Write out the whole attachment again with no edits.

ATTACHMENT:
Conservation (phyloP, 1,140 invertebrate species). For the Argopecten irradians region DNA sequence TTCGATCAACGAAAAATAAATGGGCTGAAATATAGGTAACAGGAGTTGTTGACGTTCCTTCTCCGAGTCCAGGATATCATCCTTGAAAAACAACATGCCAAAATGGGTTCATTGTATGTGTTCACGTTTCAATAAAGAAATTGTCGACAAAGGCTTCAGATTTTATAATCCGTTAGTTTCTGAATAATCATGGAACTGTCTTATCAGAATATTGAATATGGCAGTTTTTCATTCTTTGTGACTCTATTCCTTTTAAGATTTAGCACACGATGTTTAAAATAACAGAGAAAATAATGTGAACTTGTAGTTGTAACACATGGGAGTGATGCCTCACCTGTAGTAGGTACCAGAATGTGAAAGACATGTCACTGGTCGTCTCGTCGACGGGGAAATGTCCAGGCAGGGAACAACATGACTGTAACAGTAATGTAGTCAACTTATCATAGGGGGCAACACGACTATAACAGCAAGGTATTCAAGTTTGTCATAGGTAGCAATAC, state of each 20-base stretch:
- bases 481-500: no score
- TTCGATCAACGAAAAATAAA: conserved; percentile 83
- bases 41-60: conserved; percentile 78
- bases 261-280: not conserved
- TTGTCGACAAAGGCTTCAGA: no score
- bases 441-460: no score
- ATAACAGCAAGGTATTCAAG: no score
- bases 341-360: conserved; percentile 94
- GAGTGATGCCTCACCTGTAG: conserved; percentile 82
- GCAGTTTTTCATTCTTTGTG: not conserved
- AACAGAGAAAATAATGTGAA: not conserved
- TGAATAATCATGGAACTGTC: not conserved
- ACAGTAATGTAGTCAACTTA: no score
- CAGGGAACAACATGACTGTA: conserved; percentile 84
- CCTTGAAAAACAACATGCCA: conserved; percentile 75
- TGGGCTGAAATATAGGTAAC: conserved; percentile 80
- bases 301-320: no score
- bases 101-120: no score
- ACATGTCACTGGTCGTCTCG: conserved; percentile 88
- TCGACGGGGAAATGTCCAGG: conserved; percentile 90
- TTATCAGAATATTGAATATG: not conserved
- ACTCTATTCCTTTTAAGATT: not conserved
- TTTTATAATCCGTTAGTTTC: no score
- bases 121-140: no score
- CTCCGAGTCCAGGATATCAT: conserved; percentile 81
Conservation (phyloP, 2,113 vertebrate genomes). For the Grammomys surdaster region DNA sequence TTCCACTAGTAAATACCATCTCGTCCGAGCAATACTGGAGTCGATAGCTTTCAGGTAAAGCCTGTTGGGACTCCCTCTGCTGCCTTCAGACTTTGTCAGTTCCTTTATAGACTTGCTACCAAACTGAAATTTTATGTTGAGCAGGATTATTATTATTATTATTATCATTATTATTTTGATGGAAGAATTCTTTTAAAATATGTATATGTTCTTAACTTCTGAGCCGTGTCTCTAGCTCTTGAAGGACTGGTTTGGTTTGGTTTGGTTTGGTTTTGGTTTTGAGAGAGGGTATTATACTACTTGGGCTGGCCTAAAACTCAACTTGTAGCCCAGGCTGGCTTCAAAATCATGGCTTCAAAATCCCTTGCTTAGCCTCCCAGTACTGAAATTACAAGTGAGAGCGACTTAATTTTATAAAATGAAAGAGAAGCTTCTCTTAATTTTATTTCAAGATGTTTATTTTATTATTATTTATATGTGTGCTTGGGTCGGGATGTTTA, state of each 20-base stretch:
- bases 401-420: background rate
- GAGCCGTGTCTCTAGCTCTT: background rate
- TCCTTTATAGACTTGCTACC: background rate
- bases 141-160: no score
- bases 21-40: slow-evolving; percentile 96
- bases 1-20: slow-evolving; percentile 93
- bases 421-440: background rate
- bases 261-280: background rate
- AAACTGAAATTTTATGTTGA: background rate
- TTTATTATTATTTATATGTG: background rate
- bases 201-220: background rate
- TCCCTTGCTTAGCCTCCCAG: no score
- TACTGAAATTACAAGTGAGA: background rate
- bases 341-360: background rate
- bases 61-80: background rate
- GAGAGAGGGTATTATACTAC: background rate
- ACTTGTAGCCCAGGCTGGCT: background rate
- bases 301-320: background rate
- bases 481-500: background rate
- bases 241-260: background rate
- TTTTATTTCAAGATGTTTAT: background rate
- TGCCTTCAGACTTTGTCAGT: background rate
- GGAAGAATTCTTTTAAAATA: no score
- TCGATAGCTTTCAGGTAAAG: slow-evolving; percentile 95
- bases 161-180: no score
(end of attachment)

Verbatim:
Conservation (phyloP, 1,140 invertebrate species). For the Argopecten irradians region DNA sequence TTCGATCAACGAAAAATAAATGGGCTGAAATATAGGTAACAGGAGTTGTTGACGTTCCTTCTCCGAGTCCAGGATATCATCCTTGAAAAACAACATGCCAAAATGGGTTCATTGTATGTGTTCACGTTTCAATAAAGAAATTGTCGACAAAGGCTTCAGATTTTATAATCCGTTAGTTTCTGAATAATCATGGAACTGTCTTATCAGAATATTGAATATGGCAGTTTTTCATTCTTTGTGACTCTATTCCTTTTAAGATTTAGCACACGATGTTTAAAATAACAGAGAAAATAATGTGAACTTGTAGTTGTAACACATGGGAGTGATGCCTCACCTGTAGTAGGTACCAGAATGTGAAAGACATGTCACTGGTCGTCTCGTCGACGGGGAAATGTCCAGGCAGGGAACAACATGACTGTAACAGTAATGTAGTCAACTTATCATAGGGGGCAACACGACTATAACAGCAAGGTATTCAAGTTTGTCATAGGTAGCAATAC, state of each 20-base stretch:
- bases 481-500: no score
- TTCGATCAACGAAAAATAAA: conserved; percentile 83
- bases 41-60: conserved; percentile 78
- bases 261-280: not conserved
- TTGTCGACAAAGGCTTCAGA: no score
- bases 441-460: no score
- ATAACAGCAAGGTATTCAAG: no score
- bases 341-360: conserved; percentile 94
- GAGTGATGCCTCACCTGTAG: conserved; percentile 82
- GCAGTTTTTCATTCTTTGTG: not conserved
- AACAGAGAAAATAATGTGAA: not conserved
- TGAATAATCATGGAACTGTC: not conserved
- ACAGTAATGTAGTCAACTTA: no score
- CAGGGAACAACATGACTGTA: conserved; percentile 84
- CCTTGAAAAACAACATGCCA: conserved; percentile 75
- TGGGCTGAAATATAGGTAAC: conserved; percentile 80
- bases 301-320: no score
- bases 101-120: no score
- ACATGTCACTGGTCGTCTCG: conserved; percentile 88
- TCGACGGGGAAATGTCCAGG: conserved; percentile 90
- TTATCAGAATATTGAATATG: not conserved
- ACTCTATTCCTTTTAAGATT: not conserved
- TTTTATAATCCGTTAGTTTC: no score
- bases 121-140: no score
- CTCCGAGTCCAGGATATCAT: conserved; percentile 81
Conservation (phyloP, 2,113 vertebrate genomes). For the Grammomys surdaster region DNA sequence TTCCACTAGTAAATACCATCTCGTCCGAGCAATACTGGAGTCGATAGCTTTCAGGTAAAGCCTGTTGGGACTCCCTCTGCTGCCTTCAGACTTTGTCAGTTCCTTTATAGACTTGCTACCAAACTGAAATTTTATGTTGAGCAGGATTATTATTATTATTATTATCATTATTATTTTGATGGAAGAATTCTTTTAAAATATGTATATGTTCTTAACTTCTGAGCCGTGTCTCTAGCTCTTGAAGGACTGGTTTGGTTTGGTTTGGTTTGGTTTTGGTTTTGAGAGAGGGTATTATACTACTTGGGCTGGCCTAAAACTCAACTTGTAGCCCAGGCTGGCTTCAAAATCATGGCTTCAAAATCCCTTGCTTAGCCTCCCAGTACTGAAATTACAAGTGAGAGCGACTTAATTTTATAAAATGAAAGAGAAGCTTCTCTTAATTTTATTTCAAGATGTTTATTTTATTATTATTTATATGTGTGCTTGGGTCGGGATGTTTA, state of each 20-base stretch:
- bases 401-420: background rate
- GAGCCGTGTCTCTAGCTCTT: background rate
- TCCTTTATAGACTTGCTACC: background rate
- bases 141-160: no score
- bases 21-40: slow-evolving; percentile 96
- bases 1-20: slow-evolving; percentile 93
- bases 421-440: background rate
- bases 261-280: background rate
- AAACTGAAATTTTATGTTGA: background rate
- TTTATTATTATTTATATGTG: background rate
- bases 201-220: background rate
- TCCCTTGCTTAGCCTCCCAG: no score
- TACTGAAATTACAAGTGAGA: background rate
- bases 341-360: background rate
- bases 61-80: background rate
- GAGAGAGGGTATTATACTAC: background rate
- ACTTGTAGCCCAGGCTGGCT: background rate
- bases 301-320: background rate
- bases 481-500: background rate
- bases 241-260: background rate
- TTTTATTTCAAGATGTTTAT: background rate
- TGCCTTCAGACTTTGTCAGT: background rate
- GGAAGAATTCTTTTAAAATA: no score
- TCGATAGCTTTCAGGTAAAG: slow-evolving; percentile 95
- bases 161-180: no score